This time, by the time the doctor suggested it, I was completely gluten free. Testing would be like closing the door after the horse has bolted. The idea of going back to eating gluten just so a doctor can run a test – especially the amount of gluten that I’d have to be eating – is preposterous to me. No way, no how, am I going to go through what I went through in those first weeks. Now’s not the time. I haven’t described all the symptoms, but suffice to say, they were somewhat typical and made my life pretty awful.
I’m currently waiting for an appointment with a gastroenterologist – firstly to rule out anything more sinister, and secondly to discuss the gluten issue. If there are no other testing options, then I may have to go back on gluten foods. I believe there is genetic testing, which doesn’t require gluten, and of course an endoscopy, which does require me to eat gluten. Weeks of it, I’d imagine. Not sure all that is necessary. If being gluten free solves the problem, then it’s obvious I have to keep eating this way.
What I really have, I don’t know at this stage, or at least it’s not yet provable with medical testing. All I know is that not eating gluten (and dairy for now) is making it so much better. And when something sneaks in, like the BBQ chicken from Coles the other night (gluten in the seasoning on the skin, which I ate, and in the stuffing which I didn’t eat), I’m doubled over again.
If Celiac is what I have, then I’m told that the dairy issue is fairly common when people are first diagnosed (I didn’t know that until I read it the other day) and that for many it resolves after their gut heals fully. That can take 1-2 years or can be as short as six months. If it’s not Celiac, then I’ve developed something which resolves when not eating gluten or dairy. What could it be?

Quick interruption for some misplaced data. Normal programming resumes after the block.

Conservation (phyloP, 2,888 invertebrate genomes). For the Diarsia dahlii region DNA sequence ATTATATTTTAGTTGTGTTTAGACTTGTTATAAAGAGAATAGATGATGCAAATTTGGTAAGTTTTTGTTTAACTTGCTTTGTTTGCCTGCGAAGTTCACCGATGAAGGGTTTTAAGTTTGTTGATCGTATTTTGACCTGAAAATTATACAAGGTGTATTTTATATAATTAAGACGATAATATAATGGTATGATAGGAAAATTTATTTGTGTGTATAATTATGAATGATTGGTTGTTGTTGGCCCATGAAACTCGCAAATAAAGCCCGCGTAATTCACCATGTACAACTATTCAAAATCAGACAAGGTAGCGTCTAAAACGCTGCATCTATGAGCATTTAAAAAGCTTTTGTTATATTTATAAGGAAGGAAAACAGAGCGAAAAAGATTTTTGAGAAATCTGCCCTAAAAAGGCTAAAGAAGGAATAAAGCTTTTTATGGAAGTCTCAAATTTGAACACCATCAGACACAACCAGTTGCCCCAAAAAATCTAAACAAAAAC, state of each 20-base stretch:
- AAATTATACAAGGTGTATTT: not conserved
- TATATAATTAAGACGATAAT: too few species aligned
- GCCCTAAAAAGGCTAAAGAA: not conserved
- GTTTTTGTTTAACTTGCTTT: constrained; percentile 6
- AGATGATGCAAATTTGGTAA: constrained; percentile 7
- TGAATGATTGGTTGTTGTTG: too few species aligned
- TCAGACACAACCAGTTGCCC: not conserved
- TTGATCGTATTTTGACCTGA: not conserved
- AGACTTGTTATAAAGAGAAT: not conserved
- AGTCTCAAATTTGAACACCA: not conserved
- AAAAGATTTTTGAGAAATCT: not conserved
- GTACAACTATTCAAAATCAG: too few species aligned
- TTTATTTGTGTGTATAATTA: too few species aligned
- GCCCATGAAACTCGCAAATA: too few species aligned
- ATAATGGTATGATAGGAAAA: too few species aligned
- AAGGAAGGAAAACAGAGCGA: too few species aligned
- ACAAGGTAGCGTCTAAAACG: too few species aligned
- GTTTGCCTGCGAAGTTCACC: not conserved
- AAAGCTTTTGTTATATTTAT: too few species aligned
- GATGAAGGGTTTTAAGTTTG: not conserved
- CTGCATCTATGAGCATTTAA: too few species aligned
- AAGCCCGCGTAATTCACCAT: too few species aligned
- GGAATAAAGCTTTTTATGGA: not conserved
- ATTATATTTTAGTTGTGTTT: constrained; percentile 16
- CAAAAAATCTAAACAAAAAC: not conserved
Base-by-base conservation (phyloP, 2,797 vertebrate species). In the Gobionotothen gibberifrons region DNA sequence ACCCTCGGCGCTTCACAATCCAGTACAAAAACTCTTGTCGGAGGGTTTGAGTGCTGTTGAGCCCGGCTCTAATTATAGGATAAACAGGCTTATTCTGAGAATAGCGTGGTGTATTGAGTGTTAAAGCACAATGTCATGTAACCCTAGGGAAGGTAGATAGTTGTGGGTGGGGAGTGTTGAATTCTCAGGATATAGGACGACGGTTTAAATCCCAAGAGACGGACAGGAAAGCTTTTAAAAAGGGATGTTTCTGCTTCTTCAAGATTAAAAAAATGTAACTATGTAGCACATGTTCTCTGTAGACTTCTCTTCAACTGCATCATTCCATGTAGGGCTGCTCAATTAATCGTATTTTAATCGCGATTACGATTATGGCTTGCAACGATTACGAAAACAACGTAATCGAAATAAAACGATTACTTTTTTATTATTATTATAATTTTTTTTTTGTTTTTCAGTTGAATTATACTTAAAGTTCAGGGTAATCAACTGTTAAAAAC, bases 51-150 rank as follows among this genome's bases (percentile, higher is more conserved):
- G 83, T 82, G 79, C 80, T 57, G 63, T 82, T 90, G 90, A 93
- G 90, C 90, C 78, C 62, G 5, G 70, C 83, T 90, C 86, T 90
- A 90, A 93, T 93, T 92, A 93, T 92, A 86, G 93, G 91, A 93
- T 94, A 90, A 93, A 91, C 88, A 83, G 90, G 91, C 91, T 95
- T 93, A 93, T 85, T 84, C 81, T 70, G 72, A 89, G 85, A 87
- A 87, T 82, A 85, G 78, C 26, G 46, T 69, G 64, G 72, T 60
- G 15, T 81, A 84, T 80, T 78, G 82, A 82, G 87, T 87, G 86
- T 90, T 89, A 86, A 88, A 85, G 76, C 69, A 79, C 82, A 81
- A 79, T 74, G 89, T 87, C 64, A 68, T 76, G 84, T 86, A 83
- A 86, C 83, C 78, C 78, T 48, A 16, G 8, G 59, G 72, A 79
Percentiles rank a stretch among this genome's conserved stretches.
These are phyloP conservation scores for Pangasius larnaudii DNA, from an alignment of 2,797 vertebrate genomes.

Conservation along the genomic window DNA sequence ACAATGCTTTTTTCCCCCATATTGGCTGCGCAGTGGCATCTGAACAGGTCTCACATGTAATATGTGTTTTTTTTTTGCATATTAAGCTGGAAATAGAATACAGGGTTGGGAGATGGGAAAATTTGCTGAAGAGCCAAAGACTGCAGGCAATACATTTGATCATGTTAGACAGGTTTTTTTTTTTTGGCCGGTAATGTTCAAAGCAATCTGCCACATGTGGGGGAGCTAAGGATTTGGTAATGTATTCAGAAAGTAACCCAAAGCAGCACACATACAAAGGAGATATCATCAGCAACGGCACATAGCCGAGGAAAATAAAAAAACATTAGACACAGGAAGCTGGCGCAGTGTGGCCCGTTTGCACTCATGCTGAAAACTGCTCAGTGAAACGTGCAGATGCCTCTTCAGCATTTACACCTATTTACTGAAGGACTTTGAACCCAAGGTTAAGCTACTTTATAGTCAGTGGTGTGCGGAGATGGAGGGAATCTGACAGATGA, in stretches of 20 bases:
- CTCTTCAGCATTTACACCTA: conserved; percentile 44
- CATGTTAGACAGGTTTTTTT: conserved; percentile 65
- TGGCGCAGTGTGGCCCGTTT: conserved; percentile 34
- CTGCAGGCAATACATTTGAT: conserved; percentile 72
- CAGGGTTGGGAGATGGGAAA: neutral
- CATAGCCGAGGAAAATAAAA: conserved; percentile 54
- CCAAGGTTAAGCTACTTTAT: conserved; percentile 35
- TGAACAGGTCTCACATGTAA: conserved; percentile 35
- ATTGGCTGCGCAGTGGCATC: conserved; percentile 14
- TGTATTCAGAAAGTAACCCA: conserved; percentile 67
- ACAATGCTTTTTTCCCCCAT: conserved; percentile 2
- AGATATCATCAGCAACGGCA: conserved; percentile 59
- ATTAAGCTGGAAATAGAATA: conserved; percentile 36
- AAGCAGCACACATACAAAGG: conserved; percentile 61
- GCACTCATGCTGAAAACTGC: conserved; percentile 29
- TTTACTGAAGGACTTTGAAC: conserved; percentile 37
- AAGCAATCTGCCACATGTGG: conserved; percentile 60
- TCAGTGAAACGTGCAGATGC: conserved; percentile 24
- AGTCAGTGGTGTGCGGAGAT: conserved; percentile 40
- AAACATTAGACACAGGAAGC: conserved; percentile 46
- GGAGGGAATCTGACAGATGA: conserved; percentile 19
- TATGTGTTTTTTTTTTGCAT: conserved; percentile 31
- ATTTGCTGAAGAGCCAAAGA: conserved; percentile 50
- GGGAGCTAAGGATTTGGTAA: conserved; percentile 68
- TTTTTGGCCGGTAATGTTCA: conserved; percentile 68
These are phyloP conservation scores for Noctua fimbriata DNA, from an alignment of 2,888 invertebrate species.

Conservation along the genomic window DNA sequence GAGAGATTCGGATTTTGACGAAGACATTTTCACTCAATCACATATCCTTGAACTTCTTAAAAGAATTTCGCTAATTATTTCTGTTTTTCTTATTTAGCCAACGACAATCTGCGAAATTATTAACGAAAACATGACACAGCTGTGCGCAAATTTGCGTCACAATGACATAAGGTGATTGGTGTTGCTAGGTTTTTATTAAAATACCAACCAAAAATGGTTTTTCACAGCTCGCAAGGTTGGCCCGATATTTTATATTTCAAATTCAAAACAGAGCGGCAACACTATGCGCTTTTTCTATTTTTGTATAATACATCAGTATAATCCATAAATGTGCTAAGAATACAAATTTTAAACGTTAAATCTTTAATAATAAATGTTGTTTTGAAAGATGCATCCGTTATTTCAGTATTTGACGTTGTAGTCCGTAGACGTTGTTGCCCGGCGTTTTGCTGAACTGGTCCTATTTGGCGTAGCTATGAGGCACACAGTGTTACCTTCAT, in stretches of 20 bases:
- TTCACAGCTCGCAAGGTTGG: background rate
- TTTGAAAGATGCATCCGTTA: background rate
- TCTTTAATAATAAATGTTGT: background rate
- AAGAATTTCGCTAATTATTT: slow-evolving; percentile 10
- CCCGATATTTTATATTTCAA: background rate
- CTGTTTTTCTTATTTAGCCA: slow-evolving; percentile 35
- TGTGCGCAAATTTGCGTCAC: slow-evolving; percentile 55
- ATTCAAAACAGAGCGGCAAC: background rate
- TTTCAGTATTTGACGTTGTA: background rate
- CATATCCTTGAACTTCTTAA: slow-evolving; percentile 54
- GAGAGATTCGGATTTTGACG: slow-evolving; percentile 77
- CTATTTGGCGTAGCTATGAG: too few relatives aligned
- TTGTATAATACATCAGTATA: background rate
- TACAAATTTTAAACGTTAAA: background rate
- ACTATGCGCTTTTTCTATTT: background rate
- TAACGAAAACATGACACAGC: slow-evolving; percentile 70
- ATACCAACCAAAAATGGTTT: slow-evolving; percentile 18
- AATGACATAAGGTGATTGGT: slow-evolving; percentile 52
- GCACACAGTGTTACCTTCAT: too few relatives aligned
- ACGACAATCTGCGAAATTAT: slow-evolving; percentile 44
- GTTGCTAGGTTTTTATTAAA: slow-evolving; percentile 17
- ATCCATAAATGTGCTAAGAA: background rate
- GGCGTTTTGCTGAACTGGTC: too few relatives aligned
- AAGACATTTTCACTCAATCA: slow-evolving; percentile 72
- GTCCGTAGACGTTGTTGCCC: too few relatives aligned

My belly still seems ultra-sensitive, but I’m about 95% improved at this point and 100% improved most days. There’s still the odd day when symptoms come back for a good few hours, and I can’t immediately work out what it is that has triggered them… but if I think long and hard enough, I usually find the answer. There’s a lot to learn about being strictly gluten-free and at the moment, I’m in kindergarten when it comes to all that.
I still have to clear out or separate gluten-containing foods in the house. Many on the Celiac forums, which I’ve jumped into recently, talk about cross-contamination, which I haven’t worried about much yet. I’m still coming to terms with all this.